We should be clear in everything that we say publicly and privately that we are contributing to the discussion and achievement of a reconciled society as Jesus’ disciples, and that the message and ministry of reconciliation that we find in the New Testament, and as we have experienced it ourselves, is at the core of our understanding of every meaning and context of reconciliation. This is because God is not only the Father of Our Lord Jesus Christ, but also the Creator of the world.
The Christian experience of reconciliation is not transactional. It is not a case of me bringing my change of heart to God, which he then is almost obliged to reward by forgiveness and reconciliation. It is the presence of Jesus that creates my change of heart and I am his debtor for my repentance as for everything else in those transforming experiences and encounters.
Christian reconciliation is dependent on Christ and mediated through him. But Christ Himself and all the reconciling virtue associated with him are themselves mediated to us in numberless ways. As disciples we might consider how we can mediate that reconciling virtue by engaging, encouraging and exemplifying.
Engaging, not only with ourselves and our faith traditions (although that is vital and will be a good barometer of our effectiveness and sincerity) but with other agencies and groups in civic society.
Encouraging those, particularly in the sector who seek to bring wholeness to lives that are very damaged and usually overlooked. voluntary
Continuing to exemplify, by acknowledging that we remain captive to many sub–Christian influences and are struggling towards what might be called a more repentant ecclesiology. The hope would be that in doing so we help create the environment or platform in which self–examination can take place and where the virtue of self–suspicion is valued.
It has been our own experience that God treats us better, much better, than we deserve. And to remember his example, when as in the field of reconciliation is often the case, that our victories will be in private but our humiliations will be in public.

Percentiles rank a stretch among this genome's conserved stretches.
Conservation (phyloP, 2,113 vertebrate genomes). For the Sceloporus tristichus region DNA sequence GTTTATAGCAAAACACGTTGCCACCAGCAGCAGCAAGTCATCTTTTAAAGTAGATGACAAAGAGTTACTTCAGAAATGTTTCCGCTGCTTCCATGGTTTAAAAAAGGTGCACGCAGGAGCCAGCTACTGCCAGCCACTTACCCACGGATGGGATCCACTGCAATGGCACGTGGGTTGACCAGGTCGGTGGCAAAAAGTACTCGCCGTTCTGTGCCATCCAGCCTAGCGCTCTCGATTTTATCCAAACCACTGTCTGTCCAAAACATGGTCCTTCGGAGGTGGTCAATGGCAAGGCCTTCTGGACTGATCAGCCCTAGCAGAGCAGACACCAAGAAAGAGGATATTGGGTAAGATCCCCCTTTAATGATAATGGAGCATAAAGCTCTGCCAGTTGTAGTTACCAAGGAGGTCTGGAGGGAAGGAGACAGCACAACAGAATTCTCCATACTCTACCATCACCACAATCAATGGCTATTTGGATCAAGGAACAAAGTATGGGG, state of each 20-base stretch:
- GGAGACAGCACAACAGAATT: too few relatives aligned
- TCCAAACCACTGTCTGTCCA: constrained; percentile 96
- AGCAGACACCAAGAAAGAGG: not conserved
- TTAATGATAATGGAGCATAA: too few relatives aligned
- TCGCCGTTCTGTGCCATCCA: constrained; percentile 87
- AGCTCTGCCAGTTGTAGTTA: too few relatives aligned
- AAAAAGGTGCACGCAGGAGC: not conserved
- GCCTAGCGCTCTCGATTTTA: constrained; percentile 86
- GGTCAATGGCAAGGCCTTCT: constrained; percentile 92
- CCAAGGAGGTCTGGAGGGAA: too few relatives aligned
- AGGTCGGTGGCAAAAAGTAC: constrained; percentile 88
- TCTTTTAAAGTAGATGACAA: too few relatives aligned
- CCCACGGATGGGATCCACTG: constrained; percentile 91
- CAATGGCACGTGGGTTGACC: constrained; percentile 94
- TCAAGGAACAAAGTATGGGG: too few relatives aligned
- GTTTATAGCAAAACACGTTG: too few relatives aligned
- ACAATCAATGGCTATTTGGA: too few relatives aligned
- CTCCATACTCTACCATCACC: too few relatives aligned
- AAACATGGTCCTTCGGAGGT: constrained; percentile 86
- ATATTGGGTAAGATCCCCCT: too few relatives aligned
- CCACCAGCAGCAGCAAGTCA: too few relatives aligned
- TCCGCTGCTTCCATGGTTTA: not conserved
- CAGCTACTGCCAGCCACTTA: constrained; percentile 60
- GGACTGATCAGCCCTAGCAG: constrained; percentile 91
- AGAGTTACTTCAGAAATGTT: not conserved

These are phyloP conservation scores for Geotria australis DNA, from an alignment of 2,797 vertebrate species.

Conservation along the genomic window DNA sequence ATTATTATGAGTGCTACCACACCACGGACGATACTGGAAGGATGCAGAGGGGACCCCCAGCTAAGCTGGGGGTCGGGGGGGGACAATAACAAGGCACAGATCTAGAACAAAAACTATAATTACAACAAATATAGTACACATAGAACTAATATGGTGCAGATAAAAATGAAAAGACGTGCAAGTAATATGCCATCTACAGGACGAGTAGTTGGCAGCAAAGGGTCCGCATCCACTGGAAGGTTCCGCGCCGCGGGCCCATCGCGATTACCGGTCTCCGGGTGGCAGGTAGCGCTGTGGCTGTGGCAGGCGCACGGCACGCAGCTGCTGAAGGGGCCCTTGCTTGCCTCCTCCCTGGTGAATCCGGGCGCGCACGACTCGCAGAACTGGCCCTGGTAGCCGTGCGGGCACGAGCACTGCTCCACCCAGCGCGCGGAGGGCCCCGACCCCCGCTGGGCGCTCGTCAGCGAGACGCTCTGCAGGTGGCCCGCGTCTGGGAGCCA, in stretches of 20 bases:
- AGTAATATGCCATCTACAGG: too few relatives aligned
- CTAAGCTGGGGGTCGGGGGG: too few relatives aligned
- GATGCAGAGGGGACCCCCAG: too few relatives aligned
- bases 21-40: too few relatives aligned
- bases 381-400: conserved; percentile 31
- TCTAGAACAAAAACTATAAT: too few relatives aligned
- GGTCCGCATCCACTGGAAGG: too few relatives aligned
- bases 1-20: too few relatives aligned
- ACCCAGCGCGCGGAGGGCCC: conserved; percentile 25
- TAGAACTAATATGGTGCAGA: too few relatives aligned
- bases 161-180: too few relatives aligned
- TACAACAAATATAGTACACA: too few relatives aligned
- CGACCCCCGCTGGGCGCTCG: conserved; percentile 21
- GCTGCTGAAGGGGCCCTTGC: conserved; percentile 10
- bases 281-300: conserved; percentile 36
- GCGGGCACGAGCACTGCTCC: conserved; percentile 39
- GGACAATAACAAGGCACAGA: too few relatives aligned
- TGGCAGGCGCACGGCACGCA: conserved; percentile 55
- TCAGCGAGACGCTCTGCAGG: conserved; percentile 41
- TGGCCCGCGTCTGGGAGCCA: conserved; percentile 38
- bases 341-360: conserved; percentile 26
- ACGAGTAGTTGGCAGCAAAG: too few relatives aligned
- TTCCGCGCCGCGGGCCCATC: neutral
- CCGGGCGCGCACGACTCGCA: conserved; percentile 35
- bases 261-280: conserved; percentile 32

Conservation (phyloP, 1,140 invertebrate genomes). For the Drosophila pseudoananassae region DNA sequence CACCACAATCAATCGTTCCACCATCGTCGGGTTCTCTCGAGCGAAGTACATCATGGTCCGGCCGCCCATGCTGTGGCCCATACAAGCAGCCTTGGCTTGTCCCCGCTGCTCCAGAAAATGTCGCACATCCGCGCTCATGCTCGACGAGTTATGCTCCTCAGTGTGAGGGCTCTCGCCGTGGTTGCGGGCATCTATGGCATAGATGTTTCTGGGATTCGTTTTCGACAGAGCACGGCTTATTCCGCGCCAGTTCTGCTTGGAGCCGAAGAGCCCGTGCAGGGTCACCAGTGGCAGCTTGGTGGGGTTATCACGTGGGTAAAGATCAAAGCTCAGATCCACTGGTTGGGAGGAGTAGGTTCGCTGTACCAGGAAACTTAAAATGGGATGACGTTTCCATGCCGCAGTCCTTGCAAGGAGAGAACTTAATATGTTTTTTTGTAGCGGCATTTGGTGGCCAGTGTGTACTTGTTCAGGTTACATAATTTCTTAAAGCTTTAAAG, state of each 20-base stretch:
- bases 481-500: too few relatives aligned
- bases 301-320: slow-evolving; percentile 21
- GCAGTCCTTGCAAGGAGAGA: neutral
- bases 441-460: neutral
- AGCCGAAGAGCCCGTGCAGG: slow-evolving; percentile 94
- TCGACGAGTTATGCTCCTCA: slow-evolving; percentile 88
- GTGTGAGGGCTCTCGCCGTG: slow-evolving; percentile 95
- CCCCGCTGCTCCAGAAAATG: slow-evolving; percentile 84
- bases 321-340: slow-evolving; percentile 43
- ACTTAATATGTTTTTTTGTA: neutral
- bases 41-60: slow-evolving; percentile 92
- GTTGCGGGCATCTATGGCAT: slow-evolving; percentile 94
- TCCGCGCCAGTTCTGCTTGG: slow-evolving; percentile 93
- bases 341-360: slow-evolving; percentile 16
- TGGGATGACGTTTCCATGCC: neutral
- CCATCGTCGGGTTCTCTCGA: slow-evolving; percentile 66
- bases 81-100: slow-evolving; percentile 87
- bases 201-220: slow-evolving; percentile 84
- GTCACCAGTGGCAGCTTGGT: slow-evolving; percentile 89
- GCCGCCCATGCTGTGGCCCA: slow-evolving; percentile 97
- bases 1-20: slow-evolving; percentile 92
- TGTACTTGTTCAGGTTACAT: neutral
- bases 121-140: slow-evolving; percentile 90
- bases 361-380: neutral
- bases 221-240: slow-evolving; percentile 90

Unless it is to go on forever, an address of this sort cannot hope to cover everything that is on our minds or even which will be the subject of discussion during this Synod. Indeed it shouldn’t try to, as there are many able presentations and speakers yet to handle these matters over the three days we are together.
However, I want to conclude by saying a very few words on what is, for most of the world, the great matter of the day; the invasion and desecration of Ukraine by the Russian military and the Russian regime. When historians look back they will no doubt find it to be a war with many causes but with no justification.
I know that many of you will have responded to the needs of the Ukraine as individuals in a variety of ways already; through offering accommodation, or making donations of one kind or another. As a Church we have also made our modest contributions through the Bishops’ Appeal, and there are diocesan initiatives to provide housing and a place of worship in Dublin.
And I hope this Synod will agree with me in demonstrating our solidarity with the government and people of the Ukraine by joining with me in prayer as I conclude. You know, for all the weaknesses and faults that make us vessels of clay, we are still one of the few institutions which can act as custodians of the big long–term questions of our world, especially in the face of a relentless short–term electoral cycle. And there is nothing which requires that long–term care more than the rules–based order which emerged in the wake of the last world war.
And when we pray we are not suggesting to God something which otherwise would not have occurred to him. When we pray we are bringing his presence into whatever the situation might be, whether it is personal tragedy or an international conflict.
But before I pray, the other action which I hope we can take as a Synod is to send a message to our brothers and sisters in Christ in the Russian Orthodox Church and especially to Patriarch Kirill. When one part of the Body of Christ is wounded, even when those wounds are self–inflicted, the whole body suffers.
We live in an age when calls are made for resignations of those in public life for the most trivial reasons, yet no–one can say sorry for the most egregious failures. That should never be the case for Christian leaders.
So we appeal to the Patriarch of Moscow and all Rus’ to think again about what lies behind this conflict and to use the grace given to him by the Lord of the Church, the Good Shepherd, to help bring this barbarous war to a just end.
Almighty God, from whom all thoughts of peace proceed: kindle we pray you, in every heart the true love of peace: and guide with your pure and peaceable wisdom those who take counsel for the nations of the earth: that in tranquillity your kingdom may go forward, till the earth is filled with the knowledge of your love; through Jesus Christ our Lord. Amen.